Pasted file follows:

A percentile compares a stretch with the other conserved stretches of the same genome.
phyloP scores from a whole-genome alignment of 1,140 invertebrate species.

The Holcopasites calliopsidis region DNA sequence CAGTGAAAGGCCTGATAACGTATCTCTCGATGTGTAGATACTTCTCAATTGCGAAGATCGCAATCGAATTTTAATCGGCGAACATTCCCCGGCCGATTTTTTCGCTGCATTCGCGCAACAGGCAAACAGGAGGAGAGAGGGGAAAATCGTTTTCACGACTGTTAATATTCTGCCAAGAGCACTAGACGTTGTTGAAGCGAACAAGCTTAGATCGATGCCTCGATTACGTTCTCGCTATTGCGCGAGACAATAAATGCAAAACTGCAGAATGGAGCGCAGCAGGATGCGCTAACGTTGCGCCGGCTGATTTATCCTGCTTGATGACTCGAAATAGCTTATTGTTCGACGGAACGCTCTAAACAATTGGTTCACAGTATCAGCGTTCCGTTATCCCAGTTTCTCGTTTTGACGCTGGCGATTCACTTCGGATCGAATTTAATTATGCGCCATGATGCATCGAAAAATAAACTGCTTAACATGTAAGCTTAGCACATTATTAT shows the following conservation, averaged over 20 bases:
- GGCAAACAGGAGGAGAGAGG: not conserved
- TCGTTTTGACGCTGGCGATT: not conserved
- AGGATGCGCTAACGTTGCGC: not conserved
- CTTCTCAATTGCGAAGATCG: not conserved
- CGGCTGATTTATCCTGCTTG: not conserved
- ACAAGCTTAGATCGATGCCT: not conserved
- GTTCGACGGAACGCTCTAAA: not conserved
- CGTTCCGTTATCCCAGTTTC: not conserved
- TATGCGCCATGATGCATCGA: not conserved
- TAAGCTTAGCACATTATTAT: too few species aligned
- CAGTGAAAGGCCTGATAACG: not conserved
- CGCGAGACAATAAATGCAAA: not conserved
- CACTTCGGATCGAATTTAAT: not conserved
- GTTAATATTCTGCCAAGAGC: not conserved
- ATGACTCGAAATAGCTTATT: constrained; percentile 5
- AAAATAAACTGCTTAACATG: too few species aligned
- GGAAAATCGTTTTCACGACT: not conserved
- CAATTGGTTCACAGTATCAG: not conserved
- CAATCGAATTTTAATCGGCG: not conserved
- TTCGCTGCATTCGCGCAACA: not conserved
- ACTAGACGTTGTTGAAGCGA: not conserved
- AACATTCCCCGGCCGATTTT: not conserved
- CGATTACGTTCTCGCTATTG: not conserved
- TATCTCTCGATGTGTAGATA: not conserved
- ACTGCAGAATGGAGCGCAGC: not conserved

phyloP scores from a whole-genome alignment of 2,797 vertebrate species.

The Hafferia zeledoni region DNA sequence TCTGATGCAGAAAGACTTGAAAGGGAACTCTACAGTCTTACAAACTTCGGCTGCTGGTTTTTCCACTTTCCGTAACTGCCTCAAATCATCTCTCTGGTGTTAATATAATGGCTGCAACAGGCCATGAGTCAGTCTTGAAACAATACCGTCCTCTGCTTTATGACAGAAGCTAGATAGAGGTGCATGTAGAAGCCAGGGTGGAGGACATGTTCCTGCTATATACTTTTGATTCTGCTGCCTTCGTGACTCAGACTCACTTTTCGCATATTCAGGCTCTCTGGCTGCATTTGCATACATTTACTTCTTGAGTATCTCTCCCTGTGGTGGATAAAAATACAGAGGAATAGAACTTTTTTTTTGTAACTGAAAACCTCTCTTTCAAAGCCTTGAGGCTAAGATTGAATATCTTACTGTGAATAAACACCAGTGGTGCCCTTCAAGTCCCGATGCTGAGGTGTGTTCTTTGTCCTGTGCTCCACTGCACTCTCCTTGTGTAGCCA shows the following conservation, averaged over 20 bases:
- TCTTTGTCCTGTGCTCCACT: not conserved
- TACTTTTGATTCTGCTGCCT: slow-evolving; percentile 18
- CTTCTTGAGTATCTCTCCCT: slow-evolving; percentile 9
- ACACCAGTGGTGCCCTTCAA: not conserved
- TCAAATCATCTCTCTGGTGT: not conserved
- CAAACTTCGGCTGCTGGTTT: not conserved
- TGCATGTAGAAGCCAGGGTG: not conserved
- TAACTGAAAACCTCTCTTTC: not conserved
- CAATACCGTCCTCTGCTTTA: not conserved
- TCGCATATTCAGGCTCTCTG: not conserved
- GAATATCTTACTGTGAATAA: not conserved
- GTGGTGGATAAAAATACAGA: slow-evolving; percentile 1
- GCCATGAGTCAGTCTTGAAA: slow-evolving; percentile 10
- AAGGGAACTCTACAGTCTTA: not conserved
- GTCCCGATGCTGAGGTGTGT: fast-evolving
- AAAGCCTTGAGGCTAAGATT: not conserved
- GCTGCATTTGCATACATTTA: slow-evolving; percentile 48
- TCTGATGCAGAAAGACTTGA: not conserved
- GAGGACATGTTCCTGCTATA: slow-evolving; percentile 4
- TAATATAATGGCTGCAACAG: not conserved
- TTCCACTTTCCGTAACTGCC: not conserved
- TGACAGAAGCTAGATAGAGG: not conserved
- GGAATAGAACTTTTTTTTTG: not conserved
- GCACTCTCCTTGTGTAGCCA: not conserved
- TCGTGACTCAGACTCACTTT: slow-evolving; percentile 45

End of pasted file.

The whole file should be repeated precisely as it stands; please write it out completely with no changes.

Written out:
A percentile compares a stretch with the other conserved stretches of the same genome.
phyloP scores from a whole-genome alignment of 1,140 invertebrate species.

The Holcopasites calliopsidis region DNA sequence CAGTGAAAGGCCTGATAACGTATCTCTCGATGTGTAGATACTTCTCAATTGCGAAGATCGCAATCGAATTTTAATCGGCGAACATTCCCCGGCCGATTTTTTCGCTGCATTCGCGCAACAGGCAAACAGGAGGAGAGAGGGGAAAATCGTTTTCACGACTGTTAATATTCTGCCAAGAGCACTAGACGTTGTTGAAGCGAACAAGCTTAGATCGATGCCTCGATTACGTTCTCGCTATTGCGCGAGACAATAAATGCAAAACTGCAGAATGGAGCGCAGCAGGATGCGCTAACGTTGCGCCGGCTGATTTATCCTGCTTGATGACTCGAAATAGCTTATTGTTCGACGGAACGCTCTAAACAATTGGTTCACAGTATCAGCGTTCCGTTATCCCAGTTTCTCGTTTTGACGCTGGCGATTCACTTCGGATCGAATTTAATTATGCGCCATGATGCATCGAAAAATAAACTGCTTAACATGTAAGCTTAGCACATTATTAT shows the following conservation, averaged over 20 bases:
- GGCAAACAGGAGGAGAGAGG: not conserved
- TCGTTTTGACGCTGGCGATT: not conserved
- AGGATGCGCTAACGTTGCGC: not conserved
- CTTCTCAATTGCGAAGATCG: not conserved
- CGGCTGATTTATCCTGCTTG: not conserved
- ACAAGCTTAGATCGATGCCT: not conserved
- GTTCGACGGAACGCTCTAAA: not conserved
- CGTTCCGTTATCCCAGTTTC: not conserved
- TATGCGCCATGATGCATCGA: not conserved
- TAAGCTTAGCACATTATTAT: too few species aligned
- CAGTGAAAGGCCTGATAACG: not conserved
- CGCGAGACAATAAATGCAAA: not conserved
- CACTTCGGATCGAATTTAAT: not conserved
- GTTAATATTCTGCCAAGAGC: not conserved
- ATGACTCGAAATAGCTTATT: constrained; percentile 5
- AAAATAAACTGCTTAACATG: too few species aligned
- GGAAAATCGTTTTCACGACT: not conserved
- CAATTGGTTCACAGTATCAG: not conserved
- CAATCGAATTTTAATCGGCG: not conserved
- TTCGCTGCATTCGCGCAACA: not conserved
- ACTAGACGTTGTTGAAGCGA: not conserved
- AACATTCCCCGGCCGATTTT: not conserved
- CGATTACGTTCTCGCTATTG: not conserved
- TATCTCTCGATGTGTAGATA: not conserved
- ACTGCAGAATGGAGCGCAGC: not conserved

phyloP scores from a whole-genome alignment of 2,797 vertebrate species.

The Hafferia zeledoni region DNA sequence TCTGATGCAGAAAGACTTGAAAGGGAACTCTACAGTCTTACAAACTTCGGCTGCTGGTTTTTCCACTTTCCGTAACTGCCTCAAATCATCTCTCTGGTGTTAATATAATGGCTGCAACAGGCCATGAGTCAGTCTTGAAACAATACCGTCCTCTGCTTTATGACAGAAGCTAGATAGAGGTGCATGTAGAAGCCAGGGTGGAGGACATGTTCCTGCTATATACTTTTGATTCTGCTGCCTTCGTGACTCAGACTCACTTTTCGCATATTCAGGCTCTCTGGCTGCATTTGCATACATTTACTTCTTGAGTATCTCTCCCTGTGGTGGATAAAAATACAGAGGAATAGAACTTTTTTTTTGTAACTGAAAACCTCTCTTTCAAAGCCTTGAGGCTAAGATTGAATATCTTACTGTGAATAAACACCAGTGGTGCCCTTCAAGTCCCGATGCTGAGGTGTGTTCTTTGTCCTGTGCTCCACTGCACTCTCCTTGTGTAGCCA shows the following conservation, averaged over 20 bases:
- TCTTTGTCCTGTGCTCCACT: not conserved
- TACTTTTGATTCTGCTGCCT: slow-evolving; percentile 18
- CTTCTTGAGTATCTCTCCCT: slow-evolving; percentile 9
- ACACCAGTGGTGCCCTTCAA: not conserved
- TCAAATCATCTCTCTGGTGT: not conserved
- CAAACTTCGGCTGCTGGTTT: not conserved
- TGCATGTAGAAGCCAGGGTG: not conserved
- TAACTGAAAACCTCTCTTTC: not conserved
- CAATACCGTCCTCTGCTTTA: not conserved
- TCGCATATTCAGGCTCTCTG: not conserved
- GAATATCTTACTGTGAATAA: not conserved
- GTGGTGGATAAAAATACAGA: slow-evolving; percentile 1
- GCCATGAGTCAGTCTTGAAA: slow-evolving; percentile 10
- AAGGGAACTCTACAGTCTTA: not conserved
- GTCCCGATGCTGAGGTGTGT: fast-evolving
- AAAGCCTTGAGGCTAAGATT: not conserved
- GCTGCATTTGCATACATTTA: slow-evolving; percentile 48
- TCTGATGCAGAAAGACTTGA: not conserved
- GAGGACATGTTCCTGCTATA: slow-evolving; percentile 4
- TAATATAATGGCTGCAACAG: not conserved
- TTCCACTTTCCGTAACTGCC: not conserved
- TGACAGAAGCTAGATAGAGG: not conserved
- GGAATAGAACTTTTTTTTTG: not conserved
- GCACTCTCCTTGTGTAGCCA: not conserved
- TCGTGACTCAGACTCACTTT: slow-evolving; percentile 45